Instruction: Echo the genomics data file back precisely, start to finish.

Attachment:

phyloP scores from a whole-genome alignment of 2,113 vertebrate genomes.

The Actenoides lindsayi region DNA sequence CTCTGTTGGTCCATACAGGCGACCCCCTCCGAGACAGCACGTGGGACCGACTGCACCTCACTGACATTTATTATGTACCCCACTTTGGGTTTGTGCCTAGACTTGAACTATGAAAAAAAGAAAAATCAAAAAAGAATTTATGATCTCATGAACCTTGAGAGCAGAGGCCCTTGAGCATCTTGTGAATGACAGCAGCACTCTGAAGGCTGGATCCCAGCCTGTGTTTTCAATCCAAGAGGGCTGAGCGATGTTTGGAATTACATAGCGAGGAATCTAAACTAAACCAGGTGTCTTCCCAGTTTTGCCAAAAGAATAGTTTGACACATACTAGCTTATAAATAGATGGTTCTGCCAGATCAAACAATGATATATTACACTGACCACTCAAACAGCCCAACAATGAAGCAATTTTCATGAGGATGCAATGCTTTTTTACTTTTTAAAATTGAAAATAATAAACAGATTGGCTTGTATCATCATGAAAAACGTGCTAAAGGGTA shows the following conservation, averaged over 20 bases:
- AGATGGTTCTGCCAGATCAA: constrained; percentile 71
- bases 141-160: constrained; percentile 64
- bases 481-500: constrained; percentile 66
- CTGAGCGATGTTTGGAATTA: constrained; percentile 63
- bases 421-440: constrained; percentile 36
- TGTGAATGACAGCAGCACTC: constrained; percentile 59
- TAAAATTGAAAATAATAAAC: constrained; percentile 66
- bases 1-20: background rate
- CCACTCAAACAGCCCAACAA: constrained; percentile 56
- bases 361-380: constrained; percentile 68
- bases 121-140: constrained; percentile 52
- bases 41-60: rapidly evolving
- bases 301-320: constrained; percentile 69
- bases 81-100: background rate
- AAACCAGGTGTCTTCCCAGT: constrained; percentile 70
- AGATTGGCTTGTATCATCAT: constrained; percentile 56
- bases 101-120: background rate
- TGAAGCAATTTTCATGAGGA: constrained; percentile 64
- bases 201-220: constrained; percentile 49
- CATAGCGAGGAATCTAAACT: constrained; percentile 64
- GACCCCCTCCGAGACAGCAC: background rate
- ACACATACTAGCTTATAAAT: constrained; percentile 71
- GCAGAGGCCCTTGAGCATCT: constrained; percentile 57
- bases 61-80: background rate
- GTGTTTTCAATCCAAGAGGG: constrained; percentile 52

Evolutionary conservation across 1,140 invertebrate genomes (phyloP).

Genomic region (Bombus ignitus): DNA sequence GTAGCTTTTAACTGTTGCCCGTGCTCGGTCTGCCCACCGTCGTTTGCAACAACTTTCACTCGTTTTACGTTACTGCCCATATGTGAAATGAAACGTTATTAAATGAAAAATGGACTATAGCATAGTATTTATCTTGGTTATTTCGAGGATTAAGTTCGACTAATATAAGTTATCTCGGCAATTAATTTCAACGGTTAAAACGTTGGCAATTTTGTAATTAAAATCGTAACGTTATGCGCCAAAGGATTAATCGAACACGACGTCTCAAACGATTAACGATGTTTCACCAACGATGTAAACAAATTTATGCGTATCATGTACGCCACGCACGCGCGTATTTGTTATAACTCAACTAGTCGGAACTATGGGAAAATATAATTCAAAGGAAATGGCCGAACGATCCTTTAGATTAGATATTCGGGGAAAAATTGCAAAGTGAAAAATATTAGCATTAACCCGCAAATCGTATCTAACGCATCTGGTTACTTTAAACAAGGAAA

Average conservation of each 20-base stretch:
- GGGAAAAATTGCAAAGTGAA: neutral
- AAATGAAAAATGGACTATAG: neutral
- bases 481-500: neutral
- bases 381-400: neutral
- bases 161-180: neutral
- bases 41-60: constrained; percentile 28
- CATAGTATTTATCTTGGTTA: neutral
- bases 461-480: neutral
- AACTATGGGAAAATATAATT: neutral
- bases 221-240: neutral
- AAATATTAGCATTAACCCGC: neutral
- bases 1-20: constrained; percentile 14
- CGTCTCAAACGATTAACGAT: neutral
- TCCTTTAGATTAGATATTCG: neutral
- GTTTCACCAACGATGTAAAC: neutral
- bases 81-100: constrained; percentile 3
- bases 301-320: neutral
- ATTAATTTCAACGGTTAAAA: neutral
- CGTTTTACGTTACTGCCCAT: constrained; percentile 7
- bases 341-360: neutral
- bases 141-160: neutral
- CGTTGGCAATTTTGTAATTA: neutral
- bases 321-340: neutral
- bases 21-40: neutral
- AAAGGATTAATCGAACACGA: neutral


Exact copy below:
phyloP scores from a whole-genome alignment of 2,113 vertebrate genomes.

The Actenoides lindsayi region DNA sequence CTCTGTTGGTCCATACAGGCGACCCCCTCCGAGACAGCACGTGGGACCGACTGCACCTCACTGACATTTATTATGTACCCCACTTTGGGTTTGTGCCTAGACTTGAACTATGAAAAAAAGAAAAATCAAAAAAGAATTTATGATCTCATGAACCTTGAGAGCAGAGGCCCTTGAGCATCTTGTGAATGACAGCAGCACTCTGAAGGCTGGATCCCAGCCTGTGTTTTCAATCCAAGAGGGCTGAGCGATGTTTGGAATTACATAGCGAGGAATCTAAACTAAACCAGGTGTCTTCCCAGTTTTGCCAAAAGAATAGTTTGACACATACTAGCTTATAAATAGATGGTTCTGCCAGATCAAACAATGATATATTACACTGACCACTCAAACAGCCCAACAATGAAGCAATTTTCATGAGGATGCAATGCTTTTTTACTTTTTAAAATTGAAAATAATAAACAGATTGGCTTGTATCATCATGAAAAACGTGCTAAAGGGTA shows the following conservation, averaged over 20 bases:
- AGATGGTTCTGCCAGATCAA: constrained; percentile 71
- bases 141-160: constrained; percentile 64
- bases 481-500: constrained; percentile 66
- CTGAGCGATGTTTGGAATTA: constrained; percentile 63
- bases 421-440: constrained; percentile 36
- TGTGAATGACAGCAGCACTC: constrained; percentile 59
- TAAAATTGAAAATAATAAAC: constrained; percentile 66
- bases 1-20: background rate
- CCACTCAAACAGCCCAACAA: constrained; percentile 56
- bases 361-380: constrained; percentile 68
- bases 121-140: constrained; percentile 52
- bases 41-60: rapidly evolving
- bases 301-320: constrained; percentile 69
- bases 81-100: background rate
- AAACCAGGTGTCTTCCCAGT: constrained; percentile 70
- AGATTGGCTTGTATCATCAT: constrained; percentile 56
- bases 101-120: background rate
- TGAAGCAATTTTCATGAGGA: constrained; percentile 64
- bases 201-220: constrained; percentile 49
- CATAGCGAGGAATCTAAACT: constrained; percentile 64
- GACCCCCTCCGAGACAGCAC: background rate
- ACACATACTAGCTTATAAAT: constrained; percentile 71
- GCAGAGGCCCTTGAGCATCT: constrained; percentile 57
- bases 61-80: background rate
- GTGTTTTCAATCCAAGAGGG: constrained; percentile 52

Evolutionary conservation across 1,140 invertebrate genomes (phyloP).

Genomic region (Bombus ignitus): DNA sequence GTAGCTTTTAACTGTTGCCCGTGCTCGGTCTGCCCACCGTCGTTTGCAACAACTTTCACTCGTTTTACGTTACTGCCCATATGTGAAATGAAACGTTATTAAATGAAAAATGGACTATAGCATAGTATTTATCTTGGTTATTTCGAGGATTAAGTTCGACTAATATAAGTTATCTCGGCAATTAATTTCAACGGTTAAAACGTTGGCAATTTTGTAATTAAAATCGTAACGTTATGCGCCAAAGGATTAATCGAACACGACGTCTCAAACGATTAACGATGTTTCACCAACGATGTAAACAAATTTATGCGTATCATGTACGCCACGCACGCGCGTATTTGTTATAACTCAACTAGTCGGAACTATGGGAAAATATAATTCAAAGGAAATGGCCGAACGATCCTTTAGATTAGATATTCGGGGAAAAATTGCAAAGTGAAAAATATTAGCATTAACCCGCAAATCGTATCTAACGCATCTGGTTACTTTAAACAAGGAAA

Average conservation of each 20-base stretch:
- GGGAAAAATTGCAAAGTGAA: neutral
- AAATGAAAAATGGACTATAG: neutral
- bases 481-500: neutral
- bases 381-400: neutral
- bases 161-180: neutral
- bases 41-60: constrained; percentile 28
- CATAGTATTTATCTTGGTTA: neutral
- bases 461-480: neutral
- AACTATGGGAAAATATAATT: neutral
- bases 221-240: neutral
- AAATATTAGCATTAACCCGC: neutral
- bases 1-20: constrained; percentile 14
- CGTCTCAAACGATTAACGAT: neutral
- TCCTTTAGATTAGATATTCG: neutral
- GTTTCACCAACGATGTAAAC: neutral
- bases 81-100: constrained; percentile 3
- bases 301-320: neutral
- ATTAATTTCAACGGTTAAAA: neutral
- CGTTTTACGTTACTGCCCAT: constrained; percentile 7
- bases 341-360: neutral
- bases 141-160: neutral
- CGTTGGCAATTTTGTAATTA: neutral
- bases 321-340: neutral
- bases 21-40: neutral
- AAAGGATTAATCGAACACGA: neutral